Even in the 21st century, Infection Prevention and Control (IPC) practitioners feel like Ignaz Semmelweis, the father of IPC. We all hope that we will not be committed to an “insane asylum” like Dr. Semmelweis, who ultimately died while in the asylum.
The irony is that more than 450 years after Girolamo Fracastoro proposed germ theory and 150 years after Dr. Semmelweis’ death, we are still trying to convince folks about the importance of hand hygiene.
Hand hygiene remains the most critical part of any IPC plan. Over the past 30 years of my professional career, performing hand hygiene has become so easy with the ubiquitous presence of alcohol foam containers for easy access. Yet it is still difficult to convince people of the importance of hand hygiene. I should not belabor the point; I am confident that your IPC practitioners do a great job of constantly reminding you of the importance of hand hygiene.
We have tried to make IPC practices easier with easy access to hand hygiene products, personal protective equipment (PPE), improved signage around the hospital, and reminders everywhere, including on screensavers. But somehow the 100% compliance rate seems elusive, and we have to be happy with “>95%” - really. It is my understanding that at the Intel Corporation, when employees enter the facility where chips are manufactured, they have to go through a process of cleaning and don special suits. If an employee makes a mistake or ignores any part of the procedure, a warning is given. The second mistake results in dismissal. Think about it.
How do we convince people that, yes, you should preform hand hygiene before donning gloves? That there is a reason that masks have two bands? Yes, you have to cover your nose. The belts on the gowns are there for a reason so tie them, and it makes no sense to go in a room with all the PPEs and come out of the room without doffing the PPEs and leaving them in the room. Why do we have to remind folks that when a patient is in isolation there is no such thing as, “Oh I just went in there for a minute to quickly do this or that?”
Make it easy on yourselves remember the “ABC’s” of infection prevention and control. Although s comes in the end, it is the most important: STANDARD PRECAUTIONS, formerly “universal precautions”. Standard precautions are so named because they are the standard of care, and everyone is expected to follow them all the time. Without going into detail, these are common-sense precautions that MUST be followed all the time and every time. If you want a definition, here it is: “Standard precautions are a set of infection control practices used to prevent transmission of diseases that can be acquired by contact with blood, body fluids, non-intact skin (including rashes), and mucous membranes. IPC measures should be used when providing care to all individuals, whether or not they appear infectious or symptomatic” (https://www.dhs.wisconsin.gov/ic/precautions.htm). Isn’t that common sense?
‘A’ is for airborne precautions; ‘B’” is for blood and body fluid precautions (really a subtype of contact precautions); ‘C’ is for contact precautions; ‘D’ is for Droplet precautions. Dr. Munjal’s article in the March issue of Pediatrics in Review provides more details, and the CDC’s website provides detail about all of this and much more.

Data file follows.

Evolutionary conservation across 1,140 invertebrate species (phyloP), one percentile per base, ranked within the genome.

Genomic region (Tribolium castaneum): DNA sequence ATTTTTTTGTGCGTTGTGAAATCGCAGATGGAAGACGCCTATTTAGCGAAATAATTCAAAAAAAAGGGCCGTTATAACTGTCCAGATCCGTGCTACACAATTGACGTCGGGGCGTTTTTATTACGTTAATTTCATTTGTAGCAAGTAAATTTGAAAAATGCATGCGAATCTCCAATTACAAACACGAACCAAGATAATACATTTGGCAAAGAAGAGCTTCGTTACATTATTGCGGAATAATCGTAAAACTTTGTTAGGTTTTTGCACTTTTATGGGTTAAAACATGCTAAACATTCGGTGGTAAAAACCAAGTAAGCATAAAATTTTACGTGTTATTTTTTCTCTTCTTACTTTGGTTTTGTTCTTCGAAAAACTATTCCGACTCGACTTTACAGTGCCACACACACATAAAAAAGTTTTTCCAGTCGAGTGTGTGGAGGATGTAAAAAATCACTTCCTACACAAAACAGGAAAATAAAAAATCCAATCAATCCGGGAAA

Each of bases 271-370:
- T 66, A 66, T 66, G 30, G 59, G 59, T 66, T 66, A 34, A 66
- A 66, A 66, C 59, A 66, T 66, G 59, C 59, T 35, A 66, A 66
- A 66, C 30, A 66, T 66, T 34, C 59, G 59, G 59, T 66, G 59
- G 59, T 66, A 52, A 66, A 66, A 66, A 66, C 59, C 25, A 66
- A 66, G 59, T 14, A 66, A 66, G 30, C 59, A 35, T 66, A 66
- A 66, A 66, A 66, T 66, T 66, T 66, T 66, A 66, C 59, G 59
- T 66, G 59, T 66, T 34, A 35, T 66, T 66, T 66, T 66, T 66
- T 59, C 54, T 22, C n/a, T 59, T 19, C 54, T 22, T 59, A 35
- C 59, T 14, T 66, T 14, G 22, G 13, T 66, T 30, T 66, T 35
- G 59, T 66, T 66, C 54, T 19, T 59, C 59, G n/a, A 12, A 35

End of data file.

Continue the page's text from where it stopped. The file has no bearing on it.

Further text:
Remember the alphabet of Infection Prevention and Control:
- Environment hygiene: Use of appropriate chemicals and ultraviolet sanitizing machines.
- Flow of air: Air exchanges, negative or positive pressure rooms and appropriate use of such rooms for isolation.
- Gloves, Gowns and Goggles: Correct use of the PPEs.
- Hand Hygiene: Alcohol based or soap and water, before and after and consistently.
- Isolation procedures need to be followed 100% of the time with no exceptions.
- Job number one for everyone is to keep patients and staff safe.
- King: Need for Kings or Queens of IPC to champion IPC at all levels of healthcare system.
- Leadership: Not just C-suite, all must have total commitment and lead.
- Masks: Proper fitting and properly used covering the mouth and nose.
- No one is exempted from IPC procedures.
- Offer reminders to each other or staff with clearly written and posted notices.
- PPEs: Easily available to everyone and placed for ease of access.
- Quality parameter must be measured and shared with leadership and frontline staff.
- Respiratory Isolation: Appropriate fitting masks in appropriate rooms.
- Standard precautions.
- TB screening: Annually by PPD or IGRA for all staff. Any patient being evaluated for TB or other potentially contagious diseases such as pertussis.
- Universal precautions not an acceptable term any more.
- Vaccines: For all healthcare personnel free of cost. MMR, Hepatitis B, Varicella, Tdap, and Influenza.
- Waiting areas: Need special attention to toys. Separate areas for sick and healthy children when possible.
- Xit: Exit appropriately, leaving PPEs in the room, and using hand hygiene.
- You are the only one who can make a difference take responsibility.
- Zero: Aim for zero hospital acquired infections, zero tolerance for not following IPC procedures and zero tolerance for not preforming good hand hygiene.
This is not meant to be a comprehensive list but a starting point. All of us should be thinking about this, and surely, you can add other things to this list to make it your own.
Infection prevention and control did not get much attention (read: respect) for a long time until hospital-acquired infections were associated with penalties and public reporting, like when the US & World Report made it an important feature for evaluation. No matter what the reason, it is important that all healthcare personnel participate in prevention of hospital-acquired infections.
So go ahead and become the leader to protect patients and your colleagues from hospital acquired infections. Only you can do it!